“Now jest you listen at me, Tom-Jeff; you ain’t goin’ to make out to find no better hawss ‘n that this side o’ the Blue Grass. Sound as a dollar in lung and leg, highstepper—my Land! jest look at the way he holds his head—rides like a baby’s cradle; why, that hawss is a perfect gentleman, Tom-Jeff.”
Since her return from Europe Miss Ardea Dabney had taken to horseback riding, a five-mile canter before breakfast in the fine brisk air of the autumn mornings; and Tom had discovered that he needed a saddle animal. Wherefore Brother Japheth was parading a handsome bay up and down before the door of the small office building of the new foundry, descanting glowingly on its merits, while Tom lounged on the step and pretended to make difficulties.
“You think he’s a pretty good horse, do you, Japhe—worth the money?” he queried, with the air of one who is about to surrender, not to the fact, but to the presentation of it.
“If you cayn’t stable him this winter and then get your money back on him in ary hawss market this side o’ the Ohio River, I’ll eat hawss for the rest o’ my bawn days. Now that’s fair, ain’t it?”
“It’s more than fair; it’s generous. But let me ask you: is this protracted-meeting talk you’re giving me, or just plain, every-day horse lies?”
Brother Japheth halted the parade and there was aggrieved reproachfulness in every line of his long, lantern-jawed face.
“Now lookee here; I didn’t ‘low to find you a-sittin’ in the seat of the scornful, Tom-Jeff; I shore didn’t. Ain’t the good cause precious to your soul no mo’ sence you to’d loose f’om your mammy’s apron-string?”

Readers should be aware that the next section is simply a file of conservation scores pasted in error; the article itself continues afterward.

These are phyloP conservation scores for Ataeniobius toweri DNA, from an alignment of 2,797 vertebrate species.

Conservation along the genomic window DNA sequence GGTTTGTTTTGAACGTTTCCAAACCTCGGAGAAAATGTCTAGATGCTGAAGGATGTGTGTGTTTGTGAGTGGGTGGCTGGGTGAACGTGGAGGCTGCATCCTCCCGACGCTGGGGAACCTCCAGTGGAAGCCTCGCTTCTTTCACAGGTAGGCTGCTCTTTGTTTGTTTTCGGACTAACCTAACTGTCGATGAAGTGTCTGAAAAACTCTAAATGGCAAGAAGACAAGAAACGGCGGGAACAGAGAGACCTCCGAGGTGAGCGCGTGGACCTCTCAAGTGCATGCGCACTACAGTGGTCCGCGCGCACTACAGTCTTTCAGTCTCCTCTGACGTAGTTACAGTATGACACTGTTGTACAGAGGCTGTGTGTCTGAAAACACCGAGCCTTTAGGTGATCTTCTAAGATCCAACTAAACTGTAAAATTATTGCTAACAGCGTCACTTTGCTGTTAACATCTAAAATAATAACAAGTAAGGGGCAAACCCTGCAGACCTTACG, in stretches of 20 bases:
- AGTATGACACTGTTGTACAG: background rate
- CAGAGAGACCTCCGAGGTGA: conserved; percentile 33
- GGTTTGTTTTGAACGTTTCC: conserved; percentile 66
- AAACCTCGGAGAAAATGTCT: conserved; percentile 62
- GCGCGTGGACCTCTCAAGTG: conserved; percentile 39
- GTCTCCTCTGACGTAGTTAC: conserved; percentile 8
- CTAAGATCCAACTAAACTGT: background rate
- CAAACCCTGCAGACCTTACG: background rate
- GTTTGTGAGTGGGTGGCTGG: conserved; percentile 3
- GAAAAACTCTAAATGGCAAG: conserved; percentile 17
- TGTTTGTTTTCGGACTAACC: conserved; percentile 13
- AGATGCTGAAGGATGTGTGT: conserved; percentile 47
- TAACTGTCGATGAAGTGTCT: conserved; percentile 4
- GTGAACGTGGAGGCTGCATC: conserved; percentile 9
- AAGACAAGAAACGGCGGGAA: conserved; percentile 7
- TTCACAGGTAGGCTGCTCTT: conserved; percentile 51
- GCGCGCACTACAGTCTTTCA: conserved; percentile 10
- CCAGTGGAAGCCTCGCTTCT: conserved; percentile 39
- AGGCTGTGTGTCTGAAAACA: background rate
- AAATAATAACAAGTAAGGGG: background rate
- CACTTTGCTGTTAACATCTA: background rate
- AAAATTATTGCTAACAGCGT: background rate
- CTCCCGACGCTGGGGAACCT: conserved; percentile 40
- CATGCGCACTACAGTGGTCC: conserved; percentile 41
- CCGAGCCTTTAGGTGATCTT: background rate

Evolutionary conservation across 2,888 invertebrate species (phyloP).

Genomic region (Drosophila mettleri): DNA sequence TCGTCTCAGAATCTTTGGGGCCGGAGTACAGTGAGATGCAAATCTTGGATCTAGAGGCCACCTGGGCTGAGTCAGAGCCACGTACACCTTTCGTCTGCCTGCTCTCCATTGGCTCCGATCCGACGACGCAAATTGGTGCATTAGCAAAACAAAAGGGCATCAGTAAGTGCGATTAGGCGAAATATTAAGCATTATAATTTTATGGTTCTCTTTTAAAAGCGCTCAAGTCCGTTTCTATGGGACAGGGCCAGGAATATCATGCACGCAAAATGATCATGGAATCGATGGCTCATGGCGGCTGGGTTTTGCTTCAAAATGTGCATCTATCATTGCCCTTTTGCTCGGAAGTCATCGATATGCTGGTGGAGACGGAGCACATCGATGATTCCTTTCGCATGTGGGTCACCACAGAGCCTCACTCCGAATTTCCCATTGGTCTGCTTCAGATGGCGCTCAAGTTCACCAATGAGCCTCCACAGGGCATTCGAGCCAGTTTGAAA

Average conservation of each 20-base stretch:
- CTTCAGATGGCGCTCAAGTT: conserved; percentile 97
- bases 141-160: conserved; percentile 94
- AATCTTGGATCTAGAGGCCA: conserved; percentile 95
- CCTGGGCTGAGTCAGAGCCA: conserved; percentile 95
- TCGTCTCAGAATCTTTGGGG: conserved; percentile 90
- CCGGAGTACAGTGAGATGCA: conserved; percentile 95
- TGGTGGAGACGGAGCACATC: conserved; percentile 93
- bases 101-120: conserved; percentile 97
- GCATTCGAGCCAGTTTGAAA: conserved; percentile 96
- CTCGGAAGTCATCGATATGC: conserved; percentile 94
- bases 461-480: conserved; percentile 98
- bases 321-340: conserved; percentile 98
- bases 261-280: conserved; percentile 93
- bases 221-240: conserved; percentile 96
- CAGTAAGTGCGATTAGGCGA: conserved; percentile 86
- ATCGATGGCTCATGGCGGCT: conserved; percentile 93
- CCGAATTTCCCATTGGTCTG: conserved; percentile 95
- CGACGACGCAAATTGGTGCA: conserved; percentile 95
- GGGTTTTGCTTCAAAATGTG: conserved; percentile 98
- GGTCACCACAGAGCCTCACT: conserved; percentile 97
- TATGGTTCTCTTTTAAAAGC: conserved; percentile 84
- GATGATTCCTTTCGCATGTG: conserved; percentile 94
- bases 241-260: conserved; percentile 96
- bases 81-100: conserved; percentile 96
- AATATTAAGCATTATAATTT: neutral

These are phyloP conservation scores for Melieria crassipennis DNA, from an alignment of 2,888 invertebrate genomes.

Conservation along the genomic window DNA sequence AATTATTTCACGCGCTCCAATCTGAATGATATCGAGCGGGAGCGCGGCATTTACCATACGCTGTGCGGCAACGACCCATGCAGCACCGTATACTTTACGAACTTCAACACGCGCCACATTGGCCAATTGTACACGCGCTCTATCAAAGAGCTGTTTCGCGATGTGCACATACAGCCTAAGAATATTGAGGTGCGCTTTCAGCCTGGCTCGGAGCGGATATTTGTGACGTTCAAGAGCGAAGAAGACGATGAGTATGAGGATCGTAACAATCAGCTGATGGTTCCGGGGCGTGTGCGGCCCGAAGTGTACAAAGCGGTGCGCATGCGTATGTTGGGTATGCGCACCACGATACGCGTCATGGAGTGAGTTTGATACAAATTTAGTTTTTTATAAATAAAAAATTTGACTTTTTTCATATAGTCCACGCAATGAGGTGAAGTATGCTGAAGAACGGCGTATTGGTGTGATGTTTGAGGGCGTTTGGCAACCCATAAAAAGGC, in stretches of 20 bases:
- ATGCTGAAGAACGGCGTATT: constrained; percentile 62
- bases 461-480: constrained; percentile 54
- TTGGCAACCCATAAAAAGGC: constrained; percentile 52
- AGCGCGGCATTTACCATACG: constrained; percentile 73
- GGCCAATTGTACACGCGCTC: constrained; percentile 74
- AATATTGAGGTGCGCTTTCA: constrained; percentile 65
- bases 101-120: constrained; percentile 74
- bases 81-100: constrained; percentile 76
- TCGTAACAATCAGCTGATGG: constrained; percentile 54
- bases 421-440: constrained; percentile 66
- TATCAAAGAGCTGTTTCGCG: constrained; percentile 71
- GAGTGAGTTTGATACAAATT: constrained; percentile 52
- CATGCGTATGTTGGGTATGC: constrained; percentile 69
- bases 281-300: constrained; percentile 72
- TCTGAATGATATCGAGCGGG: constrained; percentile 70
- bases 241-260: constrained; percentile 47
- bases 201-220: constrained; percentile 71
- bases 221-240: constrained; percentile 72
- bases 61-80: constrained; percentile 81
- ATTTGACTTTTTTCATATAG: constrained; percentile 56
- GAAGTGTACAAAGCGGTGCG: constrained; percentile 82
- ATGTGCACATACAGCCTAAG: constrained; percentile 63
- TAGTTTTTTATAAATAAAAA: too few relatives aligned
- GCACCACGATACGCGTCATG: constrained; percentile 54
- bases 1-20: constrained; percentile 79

Tom’s shrewd overlooking of the horse-trader spoke eloquently of the spiritual landmarks past and left behind.
“I don’t know about you, Japhe. A fair half of the time you have me cornered; and the other half I’m wondering if you are just ordinary, canting hypocrite, like the majority of ‘the brethren.’”
“Now see here, Tom-Jeff, you know a heap better’n that! First and fo’most, the majority ain’t the majority, not by three sights and a horn-blow. Hit don’t take more’n one good, perseverin’ hypocrite in the chu’ch to spile the name o’ chu’ch-member as fur as ye can holler it. You been on a railroad train and seen the con-duc-tor havin’ a furss with the feller ’at pays for one seat and tries to hog four, and you’ve set back and said, ‘My gosh! what a lot o’ swine the human race is when hit gits away f’om home!’ And right at that ve’y minute, mebbe, ther’ was forty-five ‘r fifty other people in that cyar goin’ erlong, mindin’ their own business, and not hoggin’ any more ’n they paid for.”
Tom smiled. “And you think that’s the way it is in the church, do you?”
“I don’t think nare’ thing about hit; I know sufferin’ well that’s the how of it. Lord forgive me! didn’t I let one scribe-an’-Pharisee keep me out o’ the Isra’l o’ God for nigh on to twenty year?”